BEIJING– Headlines all over the world this week are trumpeting the visit of Chinese president Xi Jinping to Africa. Xi praised Africa’s economic growth and reaffirmed China’s pledge of $20 billion in loans to Africa over the next three years. He also signed an agreement to build a major port and industrial zone in Tanzania, which officials say could cost up to $10 billion.
In response to persistent fears that China is re-colonizing Africa (critics often point to mineral projects by China in Africa.), Chinese leaders staunchly defend their role there. And African leaders, obviously, are embracing China and, of course, China’s money. China Daily reports that trade with Africa “has swelled over the past decade from about $10 billion in 2000 to $198.4 billion in 2012.” China has been Africa's largest trading partner since 2009.
With that backdrop, I often find myself talking about Africa during my company visits in China.
The African market is much closer and more accessible to many Chinese fabless companies than we think, thanks to a number of whitebox vendors in China who have the wherewithal to ship their non-branded products anywhere in the world.
One company, however, is working on its Africa strategy much more methodically than the rest of the crowd--Spreadtrum Communications (Shanghai).
France Telecom (whose cellular operator division is known as Orange) has a big presence in Africa.
China sees, correctly, that Africa is a source for many of the raw materials it needs. If anyone can help elevate many of these countries past their historic corruption, the African market is huge both as a supplier and a consumer.
The "Africa strategy" discussed here is only a strategy for selling products to Africa. The problem is, having an Africa that can sustain its own buying power.
Many African countries, and here I'm talking mostly about Sub-Saharan and Eastern, have a way of being on a roller coaster ride. When they have good leadership, they might even begin to develop an industrial base, to become self-sustaining. Then that good leadership moves on and they slide back to importing everything.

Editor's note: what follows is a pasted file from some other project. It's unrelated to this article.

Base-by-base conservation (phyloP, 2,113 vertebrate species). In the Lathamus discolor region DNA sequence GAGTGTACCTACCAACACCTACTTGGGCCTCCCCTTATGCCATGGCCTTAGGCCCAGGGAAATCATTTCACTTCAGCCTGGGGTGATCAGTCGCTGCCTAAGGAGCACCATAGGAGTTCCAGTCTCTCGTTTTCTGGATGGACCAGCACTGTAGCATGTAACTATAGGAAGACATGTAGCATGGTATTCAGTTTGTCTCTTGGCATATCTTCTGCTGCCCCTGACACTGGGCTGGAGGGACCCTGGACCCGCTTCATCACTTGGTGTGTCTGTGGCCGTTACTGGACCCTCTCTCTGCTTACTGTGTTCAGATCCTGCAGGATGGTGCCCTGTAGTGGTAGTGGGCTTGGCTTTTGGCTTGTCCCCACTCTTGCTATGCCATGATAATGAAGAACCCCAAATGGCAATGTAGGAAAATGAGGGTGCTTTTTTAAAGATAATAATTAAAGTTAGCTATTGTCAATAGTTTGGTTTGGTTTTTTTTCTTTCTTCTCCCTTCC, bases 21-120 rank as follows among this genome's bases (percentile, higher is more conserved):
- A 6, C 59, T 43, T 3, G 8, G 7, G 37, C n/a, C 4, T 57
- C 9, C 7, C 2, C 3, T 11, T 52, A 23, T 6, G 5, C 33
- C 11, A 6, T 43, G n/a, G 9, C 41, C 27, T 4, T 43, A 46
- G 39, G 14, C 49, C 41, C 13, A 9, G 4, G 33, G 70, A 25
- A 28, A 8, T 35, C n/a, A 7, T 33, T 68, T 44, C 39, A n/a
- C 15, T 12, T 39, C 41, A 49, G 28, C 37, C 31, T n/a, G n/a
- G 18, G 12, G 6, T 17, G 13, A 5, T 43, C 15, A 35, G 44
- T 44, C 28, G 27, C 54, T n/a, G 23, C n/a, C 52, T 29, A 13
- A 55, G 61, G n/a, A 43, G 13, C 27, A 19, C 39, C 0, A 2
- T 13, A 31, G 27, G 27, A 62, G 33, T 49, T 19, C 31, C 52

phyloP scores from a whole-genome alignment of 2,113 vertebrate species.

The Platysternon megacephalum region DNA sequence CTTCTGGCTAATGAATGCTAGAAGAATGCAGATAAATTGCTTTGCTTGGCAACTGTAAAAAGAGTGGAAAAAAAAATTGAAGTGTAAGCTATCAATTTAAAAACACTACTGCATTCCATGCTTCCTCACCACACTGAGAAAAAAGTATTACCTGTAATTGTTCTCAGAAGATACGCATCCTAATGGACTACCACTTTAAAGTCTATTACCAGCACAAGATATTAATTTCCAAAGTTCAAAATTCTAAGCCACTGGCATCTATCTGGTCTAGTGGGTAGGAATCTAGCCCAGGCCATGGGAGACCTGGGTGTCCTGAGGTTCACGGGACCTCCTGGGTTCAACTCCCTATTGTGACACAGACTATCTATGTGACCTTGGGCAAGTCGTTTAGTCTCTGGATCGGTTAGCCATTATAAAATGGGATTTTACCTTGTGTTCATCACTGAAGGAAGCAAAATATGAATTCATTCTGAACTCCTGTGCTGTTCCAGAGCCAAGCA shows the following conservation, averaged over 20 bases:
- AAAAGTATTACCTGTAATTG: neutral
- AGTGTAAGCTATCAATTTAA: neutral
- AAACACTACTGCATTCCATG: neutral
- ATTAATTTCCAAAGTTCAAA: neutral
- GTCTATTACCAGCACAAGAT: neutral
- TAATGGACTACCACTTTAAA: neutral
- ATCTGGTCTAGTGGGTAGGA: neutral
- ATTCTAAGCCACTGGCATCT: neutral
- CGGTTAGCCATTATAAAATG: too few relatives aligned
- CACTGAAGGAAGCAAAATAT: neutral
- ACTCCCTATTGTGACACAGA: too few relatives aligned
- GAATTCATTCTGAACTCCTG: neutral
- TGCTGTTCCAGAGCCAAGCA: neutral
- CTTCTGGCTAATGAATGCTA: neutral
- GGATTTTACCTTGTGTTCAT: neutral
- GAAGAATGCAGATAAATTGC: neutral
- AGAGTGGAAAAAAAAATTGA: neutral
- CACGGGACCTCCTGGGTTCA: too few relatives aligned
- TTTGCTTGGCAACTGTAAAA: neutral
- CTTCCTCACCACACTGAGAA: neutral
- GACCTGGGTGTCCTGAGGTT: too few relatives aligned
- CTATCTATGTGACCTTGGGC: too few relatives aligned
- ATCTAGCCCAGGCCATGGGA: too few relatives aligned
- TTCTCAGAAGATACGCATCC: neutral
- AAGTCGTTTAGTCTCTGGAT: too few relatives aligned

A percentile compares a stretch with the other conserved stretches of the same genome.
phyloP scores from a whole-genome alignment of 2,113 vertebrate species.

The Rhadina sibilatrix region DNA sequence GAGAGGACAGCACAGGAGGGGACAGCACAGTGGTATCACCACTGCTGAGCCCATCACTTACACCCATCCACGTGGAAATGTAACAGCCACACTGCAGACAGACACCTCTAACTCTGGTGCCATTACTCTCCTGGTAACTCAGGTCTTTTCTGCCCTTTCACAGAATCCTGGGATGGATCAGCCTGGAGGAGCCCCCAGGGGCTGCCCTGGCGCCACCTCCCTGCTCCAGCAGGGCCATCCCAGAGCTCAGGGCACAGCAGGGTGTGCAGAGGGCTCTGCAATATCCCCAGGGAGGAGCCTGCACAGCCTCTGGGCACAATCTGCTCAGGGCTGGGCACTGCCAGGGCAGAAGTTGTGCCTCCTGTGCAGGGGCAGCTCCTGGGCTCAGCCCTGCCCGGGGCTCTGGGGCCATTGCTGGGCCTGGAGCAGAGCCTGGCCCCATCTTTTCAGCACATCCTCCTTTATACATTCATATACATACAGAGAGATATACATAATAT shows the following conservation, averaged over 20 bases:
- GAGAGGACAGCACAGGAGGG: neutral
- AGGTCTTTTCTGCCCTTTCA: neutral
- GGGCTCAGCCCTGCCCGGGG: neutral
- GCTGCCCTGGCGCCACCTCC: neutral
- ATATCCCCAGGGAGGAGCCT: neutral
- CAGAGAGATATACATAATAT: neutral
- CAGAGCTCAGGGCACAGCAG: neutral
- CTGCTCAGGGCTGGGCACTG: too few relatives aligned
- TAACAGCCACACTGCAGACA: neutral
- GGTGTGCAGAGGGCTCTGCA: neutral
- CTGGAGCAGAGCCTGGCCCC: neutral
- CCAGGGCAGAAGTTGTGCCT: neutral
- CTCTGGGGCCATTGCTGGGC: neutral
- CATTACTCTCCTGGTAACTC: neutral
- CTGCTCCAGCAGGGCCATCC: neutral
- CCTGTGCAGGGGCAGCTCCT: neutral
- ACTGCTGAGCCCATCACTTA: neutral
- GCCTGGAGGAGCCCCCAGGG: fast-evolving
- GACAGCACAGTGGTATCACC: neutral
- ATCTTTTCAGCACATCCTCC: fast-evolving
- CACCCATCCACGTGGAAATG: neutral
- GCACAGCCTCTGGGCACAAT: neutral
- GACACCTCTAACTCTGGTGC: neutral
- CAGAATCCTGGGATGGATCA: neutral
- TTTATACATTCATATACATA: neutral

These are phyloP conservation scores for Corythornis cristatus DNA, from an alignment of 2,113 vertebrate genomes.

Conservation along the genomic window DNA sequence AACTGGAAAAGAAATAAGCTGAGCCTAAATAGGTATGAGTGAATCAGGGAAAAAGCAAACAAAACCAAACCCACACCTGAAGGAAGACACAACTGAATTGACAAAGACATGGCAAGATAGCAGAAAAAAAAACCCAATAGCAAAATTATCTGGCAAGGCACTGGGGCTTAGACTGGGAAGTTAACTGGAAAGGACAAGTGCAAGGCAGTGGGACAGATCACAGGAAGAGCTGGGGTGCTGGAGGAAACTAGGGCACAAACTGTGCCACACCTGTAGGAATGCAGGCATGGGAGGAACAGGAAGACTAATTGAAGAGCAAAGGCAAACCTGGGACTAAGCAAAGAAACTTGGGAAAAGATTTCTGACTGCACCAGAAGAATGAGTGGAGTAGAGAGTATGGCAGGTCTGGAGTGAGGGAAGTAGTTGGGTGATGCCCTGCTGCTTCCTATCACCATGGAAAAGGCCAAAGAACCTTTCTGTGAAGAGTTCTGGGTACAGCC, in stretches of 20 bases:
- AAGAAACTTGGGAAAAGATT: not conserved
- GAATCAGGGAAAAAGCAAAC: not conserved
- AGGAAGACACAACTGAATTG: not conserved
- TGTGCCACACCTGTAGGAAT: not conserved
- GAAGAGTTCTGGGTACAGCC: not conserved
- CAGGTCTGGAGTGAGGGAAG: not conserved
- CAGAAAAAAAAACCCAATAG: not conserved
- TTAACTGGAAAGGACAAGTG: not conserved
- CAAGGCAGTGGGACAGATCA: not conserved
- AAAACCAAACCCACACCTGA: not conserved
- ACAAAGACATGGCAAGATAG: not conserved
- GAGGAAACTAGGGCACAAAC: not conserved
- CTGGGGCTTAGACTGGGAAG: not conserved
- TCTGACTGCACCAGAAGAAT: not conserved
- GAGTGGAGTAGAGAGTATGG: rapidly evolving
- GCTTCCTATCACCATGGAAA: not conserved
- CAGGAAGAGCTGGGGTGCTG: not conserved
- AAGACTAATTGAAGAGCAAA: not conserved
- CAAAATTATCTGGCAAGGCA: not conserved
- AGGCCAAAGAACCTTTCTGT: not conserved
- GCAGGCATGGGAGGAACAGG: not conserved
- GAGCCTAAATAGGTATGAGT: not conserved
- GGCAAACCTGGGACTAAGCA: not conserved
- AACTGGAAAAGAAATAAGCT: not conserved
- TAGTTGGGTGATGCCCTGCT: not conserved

African countries lucky enough to have abundant natural resources are almost cursed by this, because it becomes so easy to use the income to import, rather than using that income to develop their own industrial base.
China has discovered Africa recently. I don't see how this will change anything, though.
I would think that in 10 or 15 years there will be other nations/areas that can and will be cost competitive to China for manufacturing. It only makes sense, if there is money to be made and cheap labor available business will flock to capitalize on it, no matter what the location. Right now it is China, tomorrow Vietnam, next ...
I sort of agree at the 30,000 ft level, but China is having its own problems to deal with. Which is why already they are looking to move their manufacturing elsewhere, including places like Vietnam.
None of this is static. We simply see history repeating itself, as previously underdeveloped countries pull themselves up by their bootstraps. When the standard of living gets up where people want it to be, you inevitably see that manufacturing costs become too high, and that country loses its cost-competitive advantage.
Nothing to get too alarmed about. As long as one continues to provide value added to mankind one way or another.
China has absorbed most technologies from the West and now has Western trained experts who can carry them forward. For most products in demand in Africa or the rest of the World, China has competitive/ cost lead over the West. We already see the loss of Western competitiveness in the weaker economies of Europe and even Japan. Ultimately most of the rest of the World incl. Australia, Canada, Brazil and even the US will become just source of raw materials for Chinese manufacturing. Outsourcing manufacturing to China will go down in history as the greatest folly and as an act of mass suicide instigated by Wall St. cabal.
David Patterson, known for his pioneering research that led to RAID, clusters and more, is part of a team at UC Berkeley that recently made its RISC-V processor architecture an open source hardware offering. We talk with Patterson and one of his colleagues behind the effort about the opportunities they see, what new kinds of designs they hope to enable and what it means for today’s commercial processor giants such as Intel, ARM and Imagination Technologies.